The Bank of England is drawing up a regulatory framework for cryptocurrencies.
In its latest report on the sector, the bank’s Financial Policy Committee (FPC) evaluated the surge in crypto-assets and DeFi demand in the country, coupled with some of its risks and countermeasures.
The report maintained that cryptocurrencies and DeFi have little relevance and pose “limited” risks” to the current financial stability. However, stability risks may emerge if the space continues to expand rapidly and become more interconnected with the current financial system.
Per the findings, the crypto industry may potentially disrupt financial markets if there is an increase in “interlinkages between cryptoassets and the traditional financial sector,” “growth in activities outside the regulatory parameter,” and many more.
Ergo, the financial regulator will continue to assess the impact of crypto assets on major financial institutions and financial markets, the payment network, and the balance sheet of the real economy. The 40-page report stated:
“The FPC will continue to assess and advise on the regulatory perimeter, consistent with its statutory responsibilities. Any decisions on adapting the regulatory perimeter and framework would be for the Government to take.”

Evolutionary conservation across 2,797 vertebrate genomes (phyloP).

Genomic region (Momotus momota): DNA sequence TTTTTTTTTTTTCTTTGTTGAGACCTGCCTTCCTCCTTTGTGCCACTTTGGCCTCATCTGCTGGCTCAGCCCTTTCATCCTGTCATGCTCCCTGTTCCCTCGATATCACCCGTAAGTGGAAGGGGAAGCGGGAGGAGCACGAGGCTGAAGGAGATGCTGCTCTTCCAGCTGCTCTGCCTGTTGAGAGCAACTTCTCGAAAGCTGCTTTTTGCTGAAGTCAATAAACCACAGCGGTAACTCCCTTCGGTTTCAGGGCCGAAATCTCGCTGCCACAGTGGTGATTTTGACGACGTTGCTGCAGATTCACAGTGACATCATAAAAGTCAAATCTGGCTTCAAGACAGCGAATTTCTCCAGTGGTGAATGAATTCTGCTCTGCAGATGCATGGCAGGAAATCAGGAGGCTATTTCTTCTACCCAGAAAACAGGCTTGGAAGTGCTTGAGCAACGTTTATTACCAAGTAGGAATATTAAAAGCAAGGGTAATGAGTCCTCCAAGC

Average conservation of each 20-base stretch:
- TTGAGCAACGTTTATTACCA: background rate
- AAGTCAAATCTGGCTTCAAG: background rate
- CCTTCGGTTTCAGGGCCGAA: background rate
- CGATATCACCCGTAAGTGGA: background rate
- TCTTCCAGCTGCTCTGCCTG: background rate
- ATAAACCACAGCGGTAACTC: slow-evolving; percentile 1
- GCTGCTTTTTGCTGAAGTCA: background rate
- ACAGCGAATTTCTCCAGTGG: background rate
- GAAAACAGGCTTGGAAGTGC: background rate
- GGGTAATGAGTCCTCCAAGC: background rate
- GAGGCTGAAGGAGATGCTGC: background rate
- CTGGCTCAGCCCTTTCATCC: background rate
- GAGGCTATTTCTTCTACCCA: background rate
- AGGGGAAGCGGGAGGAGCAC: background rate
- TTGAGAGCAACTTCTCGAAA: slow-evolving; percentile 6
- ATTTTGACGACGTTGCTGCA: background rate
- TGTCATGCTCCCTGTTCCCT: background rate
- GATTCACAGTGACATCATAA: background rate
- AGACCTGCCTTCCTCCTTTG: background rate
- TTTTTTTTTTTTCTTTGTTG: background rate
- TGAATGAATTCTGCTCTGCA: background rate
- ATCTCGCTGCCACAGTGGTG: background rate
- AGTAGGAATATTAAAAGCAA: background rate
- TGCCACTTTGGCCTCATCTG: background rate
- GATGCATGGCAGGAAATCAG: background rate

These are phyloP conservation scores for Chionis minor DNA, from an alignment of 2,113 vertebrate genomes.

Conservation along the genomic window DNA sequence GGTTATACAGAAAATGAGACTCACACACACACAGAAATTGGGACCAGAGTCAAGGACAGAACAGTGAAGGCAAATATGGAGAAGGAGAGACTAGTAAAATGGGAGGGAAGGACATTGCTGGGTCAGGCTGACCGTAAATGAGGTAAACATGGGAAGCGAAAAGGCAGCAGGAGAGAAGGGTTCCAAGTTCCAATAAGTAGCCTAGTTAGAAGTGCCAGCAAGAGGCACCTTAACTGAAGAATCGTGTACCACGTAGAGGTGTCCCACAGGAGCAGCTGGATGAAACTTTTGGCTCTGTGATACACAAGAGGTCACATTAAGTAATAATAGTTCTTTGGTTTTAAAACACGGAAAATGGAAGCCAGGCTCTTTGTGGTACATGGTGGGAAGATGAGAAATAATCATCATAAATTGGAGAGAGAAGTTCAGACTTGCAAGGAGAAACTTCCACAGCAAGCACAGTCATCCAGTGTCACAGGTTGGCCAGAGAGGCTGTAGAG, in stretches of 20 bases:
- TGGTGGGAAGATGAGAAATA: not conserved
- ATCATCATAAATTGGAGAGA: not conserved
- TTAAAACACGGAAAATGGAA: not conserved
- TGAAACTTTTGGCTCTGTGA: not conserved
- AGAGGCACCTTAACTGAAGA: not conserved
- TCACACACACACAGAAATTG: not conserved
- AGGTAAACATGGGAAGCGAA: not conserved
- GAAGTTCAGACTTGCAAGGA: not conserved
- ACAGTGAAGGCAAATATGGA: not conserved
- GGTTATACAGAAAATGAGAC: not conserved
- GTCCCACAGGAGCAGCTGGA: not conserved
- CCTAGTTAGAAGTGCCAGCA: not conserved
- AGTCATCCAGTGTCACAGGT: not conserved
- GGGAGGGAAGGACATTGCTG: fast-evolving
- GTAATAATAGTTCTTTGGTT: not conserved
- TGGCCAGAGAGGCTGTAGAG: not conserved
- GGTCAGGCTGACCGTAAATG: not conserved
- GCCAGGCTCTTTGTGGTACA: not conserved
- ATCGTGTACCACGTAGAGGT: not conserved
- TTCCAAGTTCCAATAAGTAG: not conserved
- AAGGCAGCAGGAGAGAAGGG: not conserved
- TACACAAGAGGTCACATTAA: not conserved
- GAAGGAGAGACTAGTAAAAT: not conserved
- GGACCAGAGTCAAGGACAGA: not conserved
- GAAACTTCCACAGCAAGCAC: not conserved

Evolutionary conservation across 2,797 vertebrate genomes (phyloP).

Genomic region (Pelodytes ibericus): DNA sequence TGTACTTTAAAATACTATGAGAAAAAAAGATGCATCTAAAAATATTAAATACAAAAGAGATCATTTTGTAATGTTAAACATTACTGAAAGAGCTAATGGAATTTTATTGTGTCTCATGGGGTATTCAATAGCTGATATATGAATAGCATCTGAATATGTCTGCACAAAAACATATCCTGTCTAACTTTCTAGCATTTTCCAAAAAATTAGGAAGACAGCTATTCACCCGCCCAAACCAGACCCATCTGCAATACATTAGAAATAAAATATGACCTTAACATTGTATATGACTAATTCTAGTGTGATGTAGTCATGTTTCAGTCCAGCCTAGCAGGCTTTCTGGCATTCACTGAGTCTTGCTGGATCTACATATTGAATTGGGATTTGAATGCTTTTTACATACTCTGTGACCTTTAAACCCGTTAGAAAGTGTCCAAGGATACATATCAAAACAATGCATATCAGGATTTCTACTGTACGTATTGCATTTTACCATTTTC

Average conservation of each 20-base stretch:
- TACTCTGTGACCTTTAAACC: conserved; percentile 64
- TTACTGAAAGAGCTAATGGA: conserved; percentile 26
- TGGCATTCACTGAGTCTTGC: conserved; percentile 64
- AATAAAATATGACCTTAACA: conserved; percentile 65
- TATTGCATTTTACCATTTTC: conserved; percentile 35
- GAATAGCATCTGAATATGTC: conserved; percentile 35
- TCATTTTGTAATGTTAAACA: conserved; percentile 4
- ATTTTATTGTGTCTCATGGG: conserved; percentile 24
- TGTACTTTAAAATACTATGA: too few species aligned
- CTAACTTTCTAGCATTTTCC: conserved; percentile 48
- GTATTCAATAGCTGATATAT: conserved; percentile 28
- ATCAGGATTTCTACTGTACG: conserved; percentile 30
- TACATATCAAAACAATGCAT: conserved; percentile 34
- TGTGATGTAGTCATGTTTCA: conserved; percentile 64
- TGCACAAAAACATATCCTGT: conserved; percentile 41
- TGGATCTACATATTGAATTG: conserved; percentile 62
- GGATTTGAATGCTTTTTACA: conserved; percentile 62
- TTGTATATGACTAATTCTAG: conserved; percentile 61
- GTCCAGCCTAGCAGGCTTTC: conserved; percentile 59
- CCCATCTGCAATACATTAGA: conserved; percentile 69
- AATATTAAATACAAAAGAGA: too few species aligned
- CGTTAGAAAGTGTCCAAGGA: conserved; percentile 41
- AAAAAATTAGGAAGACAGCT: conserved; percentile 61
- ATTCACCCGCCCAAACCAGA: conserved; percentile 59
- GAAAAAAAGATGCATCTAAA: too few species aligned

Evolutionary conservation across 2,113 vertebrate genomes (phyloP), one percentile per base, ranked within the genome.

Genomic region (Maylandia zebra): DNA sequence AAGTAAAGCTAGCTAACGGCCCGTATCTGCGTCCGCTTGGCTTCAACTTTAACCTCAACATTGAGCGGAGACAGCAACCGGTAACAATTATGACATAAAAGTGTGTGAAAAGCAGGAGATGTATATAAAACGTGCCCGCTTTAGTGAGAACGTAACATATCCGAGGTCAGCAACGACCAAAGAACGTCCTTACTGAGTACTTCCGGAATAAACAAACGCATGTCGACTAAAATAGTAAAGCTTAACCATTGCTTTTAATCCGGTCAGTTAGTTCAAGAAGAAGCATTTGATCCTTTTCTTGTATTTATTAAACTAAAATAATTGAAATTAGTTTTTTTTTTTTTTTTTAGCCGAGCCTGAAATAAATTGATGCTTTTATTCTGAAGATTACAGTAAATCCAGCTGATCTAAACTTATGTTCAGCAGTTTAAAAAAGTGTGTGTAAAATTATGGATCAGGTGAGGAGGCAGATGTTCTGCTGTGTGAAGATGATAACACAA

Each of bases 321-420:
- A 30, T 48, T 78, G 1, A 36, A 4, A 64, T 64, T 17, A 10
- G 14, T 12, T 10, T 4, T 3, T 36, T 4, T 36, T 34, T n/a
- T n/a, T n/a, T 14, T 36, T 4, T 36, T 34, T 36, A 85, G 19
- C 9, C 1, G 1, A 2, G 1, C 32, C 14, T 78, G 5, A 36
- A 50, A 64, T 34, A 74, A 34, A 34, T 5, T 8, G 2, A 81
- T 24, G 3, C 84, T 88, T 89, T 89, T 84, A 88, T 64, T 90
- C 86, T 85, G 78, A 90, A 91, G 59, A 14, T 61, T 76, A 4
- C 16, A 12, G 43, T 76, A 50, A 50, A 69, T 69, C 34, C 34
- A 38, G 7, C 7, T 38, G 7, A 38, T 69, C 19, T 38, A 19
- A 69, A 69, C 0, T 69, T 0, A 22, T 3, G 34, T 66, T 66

The Bank of England discussed heavily the implications of the continued growth in Decentralized Finance and Stablecoins. While the report acknowledged that DeFi services could replace a range of financial services provided by centralized firms, decentralized technology may not fall under a specific jurisdiction, as such posing severe regulatory hurdles.
For stablecoins, the report mentioned the uncertainty of large fluctuations in the value of stablecoins used in “systematic payment chains” which could give rise to financial stability.
“Although the risks from stablecoins could be pooled together with those of banks, this may not be appropriate given the different business models. And a resolution regime, required may take a number of years to design and implement,” the committee explained.
Therefore, the bank and the Financial Conduct Authority, UK’s financial regulator, plan to work together and present the framework of stablecoins in 2023.